Corporate users who migrate to Exchange 2007 will face mandatory infrastructure changes that, while advancing security and management, could add complexity and costs to their networks.
Beyond the 64-bit-only platform, major changes include a new role-based architecture that could require users to roll out as many as five types of Exchange servers to support functions such as remote client access, transport and routing, mailboxes, and unified messaging. The current versions of Exchange give users two deployment options: front-end servers and back-end servers.
Users also will face new clustering limitations and will have to eliminate all Exchange 5.5 servers from their environments. In addition, they will not be able to do in-place upgrades between Exchange 2000/2003 and Exchange 2007. And Exchange no longer will have its own site topology but will run on top of Active Directory topology.
In addition, Microsoft has yet to release detailed migration and best practices guidelines to users. The first public beta of Exchange 2007 is due by the end of July.
"More complex, yes," says Peter Exstrop, a network consultant for WM-Data. "Before, all the roles were on the same server, but now you will have more servers." Exstrop acknowledges nearly all the Exchange 2007 roles can be deployed on one server, but that will not be a viable option for larger deployments.
"But I look forward to splitting the server roles," he says. "Security is better, you don't have to have a complete Exchange server in your [demilitarized zone] to receive mail." With earlier versions of Exchange, servers in the DMZ were viewed as a security risk.
Another major area of change will be clustering. Users will be able to cluster only servers deployed in the mailbox role. Edge servers, which supply e-mail hygiene services such as anti-virus and anti-spam protection, will be required to run on a dedicated server and with Active Directory Application Mode.
"We had our routing [service] on a cluster, and now it needs to go somewhere else, and that means more servers," says Christopher Wenzel, applications analyst for law firm Katten Muchin and Rosemann. Wenzel, who has clusters running in four of his five Exchange sites around the United States, noted that best practice guidance from Microsoft for Exchange 2003 was to cluster servers. "In the past, the idea was server consolidation, but not anymore. Now it is scaling out again. My footprint increases in that I need more servers and more money for licensing" Exchange and Windows.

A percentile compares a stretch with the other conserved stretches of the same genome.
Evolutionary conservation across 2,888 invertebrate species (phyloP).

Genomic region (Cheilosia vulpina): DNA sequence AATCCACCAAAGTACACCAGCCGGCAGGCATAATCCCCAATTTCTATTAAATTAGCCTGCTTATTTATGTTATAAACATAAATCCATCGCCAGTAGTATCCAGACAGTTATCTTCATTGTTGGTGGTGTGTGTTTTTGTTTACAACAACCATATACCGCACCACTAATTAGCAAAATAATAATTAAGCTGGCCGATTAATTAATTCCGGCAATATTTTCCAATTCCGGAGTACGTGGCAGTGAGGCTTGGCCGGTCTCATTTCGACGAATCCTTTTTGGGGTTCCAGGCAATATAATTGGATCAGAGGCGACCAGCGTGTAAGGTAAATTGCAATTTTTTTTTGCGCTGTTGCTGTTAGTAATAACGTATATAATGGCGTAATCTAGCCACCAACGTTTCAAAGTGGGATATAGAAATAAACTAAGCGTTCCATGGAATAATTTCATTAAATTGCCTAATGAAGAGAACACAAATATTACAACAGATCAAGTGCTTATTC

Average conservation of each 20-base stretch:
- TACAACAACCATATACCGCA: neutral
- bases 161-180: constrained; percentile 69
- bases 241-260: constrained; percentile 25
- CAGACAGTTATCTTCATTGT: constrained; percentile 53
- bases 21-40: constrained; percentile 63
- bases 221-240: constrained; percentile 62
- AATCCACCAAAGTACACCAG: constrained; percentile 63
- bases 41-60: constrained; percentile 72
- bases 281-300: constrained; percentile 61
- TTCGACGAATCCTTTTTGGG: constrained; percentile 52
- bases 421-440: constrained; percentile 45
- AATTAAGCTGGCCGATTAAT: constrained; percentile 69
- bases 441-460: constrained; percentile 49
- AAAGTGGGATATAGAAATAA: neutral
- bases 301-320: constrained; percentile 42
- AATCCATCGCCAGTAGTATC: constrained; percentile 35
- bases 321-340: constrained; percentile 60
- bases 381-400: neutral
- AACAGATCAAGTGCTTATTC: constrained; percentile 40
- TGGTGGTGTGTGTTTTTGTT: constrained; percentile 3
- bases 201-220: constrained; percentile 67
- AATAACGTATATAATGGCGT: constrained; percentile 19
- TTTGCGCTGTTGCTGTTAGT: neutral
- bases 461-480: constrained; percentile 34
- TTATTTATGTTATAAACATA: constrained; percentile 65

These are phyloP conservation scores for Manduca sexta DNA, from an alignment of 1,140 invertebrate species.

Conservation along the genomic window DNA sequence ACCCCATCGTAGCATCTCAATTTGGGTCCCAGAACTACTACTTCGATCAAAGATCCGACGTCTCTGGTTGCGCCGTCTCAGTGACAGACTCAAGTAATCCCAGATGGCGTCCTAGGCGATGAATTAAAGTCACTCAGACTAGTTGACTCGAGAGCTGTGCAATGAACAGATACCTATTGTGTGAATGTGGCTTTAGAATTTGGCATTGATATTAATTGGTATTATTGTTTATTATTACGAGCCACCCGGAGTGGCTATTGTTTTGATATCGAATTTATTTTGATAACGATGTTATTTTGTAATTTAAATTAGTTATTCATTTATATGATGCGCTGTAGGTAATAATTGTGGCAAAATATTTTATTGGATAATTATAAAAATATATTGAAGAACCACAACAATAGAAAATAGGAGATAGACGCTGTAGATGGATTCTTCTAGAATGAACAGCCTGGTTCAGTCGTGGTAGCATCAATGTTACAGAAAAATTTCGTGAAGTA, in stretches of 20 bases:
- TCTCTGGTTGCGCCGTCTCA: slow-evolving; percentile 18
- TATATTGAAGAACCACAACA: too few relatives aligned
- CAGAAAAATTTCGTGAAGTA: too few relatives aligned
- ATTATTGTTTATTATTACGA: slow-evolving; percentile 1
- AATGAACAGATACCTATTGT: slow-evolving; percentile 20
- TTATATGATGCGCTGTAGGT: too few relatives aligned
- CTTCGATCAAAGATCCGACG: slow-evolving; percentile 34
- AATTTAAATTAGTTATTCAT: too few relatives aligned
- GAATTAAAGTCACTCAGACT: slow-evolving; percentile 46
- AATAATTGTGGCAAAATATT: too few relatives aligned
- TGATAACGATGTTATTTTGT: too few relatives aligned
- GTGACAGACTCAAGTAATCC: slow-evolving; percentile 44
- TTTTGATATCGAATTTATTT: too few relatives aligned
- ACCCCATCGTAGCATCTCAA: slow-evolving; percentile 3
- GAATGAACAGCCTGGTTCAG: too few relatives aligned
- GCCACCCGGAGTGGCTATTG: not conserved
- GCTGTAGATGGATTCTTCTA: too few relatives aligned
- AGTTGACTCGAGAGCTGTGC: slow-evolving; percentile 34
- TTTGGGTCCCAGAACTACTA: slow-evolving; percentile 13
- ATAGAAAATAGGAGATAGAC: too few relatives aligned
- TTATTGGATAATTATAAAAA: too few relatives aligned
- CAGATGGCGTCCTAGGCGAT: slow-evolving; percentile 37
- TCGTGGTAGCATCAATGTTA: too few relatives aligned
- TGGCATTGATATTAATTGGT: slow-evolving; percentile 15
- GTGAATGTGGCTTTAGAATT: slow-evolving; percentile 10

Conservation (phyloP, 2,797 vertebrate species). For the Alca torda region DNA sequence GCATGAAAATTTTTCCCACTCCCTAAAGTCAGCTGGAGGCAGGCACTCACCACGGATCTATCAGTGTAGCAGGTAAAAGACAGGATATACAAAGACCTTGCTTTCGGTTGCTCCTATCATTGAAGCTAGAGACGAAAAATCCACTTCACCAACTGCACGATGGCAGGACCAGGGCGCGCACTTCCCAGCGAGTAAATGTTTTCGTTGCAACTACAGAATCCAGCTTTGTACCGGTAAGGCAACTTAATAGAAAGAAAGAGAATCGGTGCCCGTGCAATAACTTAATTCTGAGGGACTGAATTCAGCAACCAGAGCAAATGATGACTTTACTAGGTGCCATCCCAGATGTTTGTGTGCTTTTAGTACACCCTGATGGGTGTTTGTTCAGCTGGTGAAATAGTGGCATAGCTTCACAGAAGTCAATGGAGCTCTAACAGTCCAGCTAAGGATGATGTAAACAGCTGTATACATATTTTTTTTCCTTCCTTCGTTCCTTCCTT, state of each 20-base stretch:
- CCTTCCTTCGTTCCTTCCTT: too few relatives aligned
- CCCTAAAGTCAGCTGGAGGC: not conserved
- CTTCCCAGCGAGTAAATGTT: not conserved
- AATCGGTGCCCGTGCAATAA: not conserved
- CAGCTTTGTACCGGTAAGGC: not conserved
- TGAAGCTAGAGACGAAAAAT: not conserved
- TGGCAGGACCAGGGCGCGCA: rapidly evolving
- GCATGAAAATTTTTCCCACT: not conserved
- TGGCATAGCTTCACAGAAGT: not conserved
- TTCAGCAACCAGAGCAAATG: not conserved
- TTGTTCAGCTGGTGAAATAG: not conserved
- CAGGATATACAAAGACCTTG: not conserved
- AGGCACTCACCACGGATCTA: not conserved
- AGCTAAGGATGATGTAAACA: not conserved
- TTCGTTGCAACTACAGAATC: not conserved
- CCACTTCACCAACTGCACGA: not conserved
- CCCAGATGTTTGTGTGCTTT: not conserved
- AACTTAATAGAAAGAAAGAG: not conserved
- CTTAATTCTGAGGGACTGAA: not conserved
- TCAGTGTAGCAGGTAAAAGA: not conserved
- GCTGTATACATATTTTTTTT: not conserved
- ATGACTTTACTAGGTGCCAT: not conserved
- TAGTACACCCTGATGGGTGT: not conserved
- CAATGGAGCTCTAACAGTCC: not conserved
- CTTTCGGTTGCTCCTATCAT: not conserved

Microsoft has yet to release licensing option requirements for Exchange 2007.
Wenzel says the new Clustered Continuous Replication, which allows for geographically dispersed clusters and prevents against site failures, may be more than he wants.
"Most of my outages are not site failures. I don't want Exchange to fail over from Los Angeles to Chicago," he says.
But Wenzel says the need for unified messaging, a major new feature of Exchange 2007, is driving his upgrade plan, along with improvements in Outlook Web Access and search.
"We have never been afraid of upgrades. If they add to the productivity of our attorneys, then we think it is worth it," he says.
Microsoft is expected to introduce enough infrastructure changes that experts say users with multisite, multiserver Exchange installations must carefully plan their Exchange 2007 architectures.
"Users have to rethink the infrastructure stuff with front-end and back-end servers," says Peter Pawlak, an analyst with Directions on Microsoft. "Now it is all about client-access servers, mailbox servers, transport servers and unified messaging."
Pawlak says the changes should be positive for users, including tying Exchange to the Active Directory site structure.
"If the Active Directory site is designed correctly, this should make Exchange administration easier," he says. "Administrators no longer have two site structures to design."
The Exchange-Active Directory match isn't the only dependency in Exchange 2007.
Users will need at least one client-access server and one hub server in each site that contains a mailbox server. Those roles, however, can run together on the same server. And both those servers will have to be Exchange 2007 servers to support Exchange 2007's revamped Outlook Web Access client.
Users also might find that 32-bit, third-party plug-ins to Exchange, especially those that run on the server, may not run properly.
"Many of the 32-bit applications will run," says Dave Thompson, corporate vice president of the Exchange group at Microsoft. "But they will have to be considered on a case-by-base basis. The ones that won't [run on 32-bit] will need a compatibility kit."
For unified messaging, users will have to integrate Exchange with a PBX, and Microsoft has yet to detail the technical aspects of that union.
"It is not trivial connecting a PBX to Exchange, and people will not [change] out their PBX for this product," Pawlak says.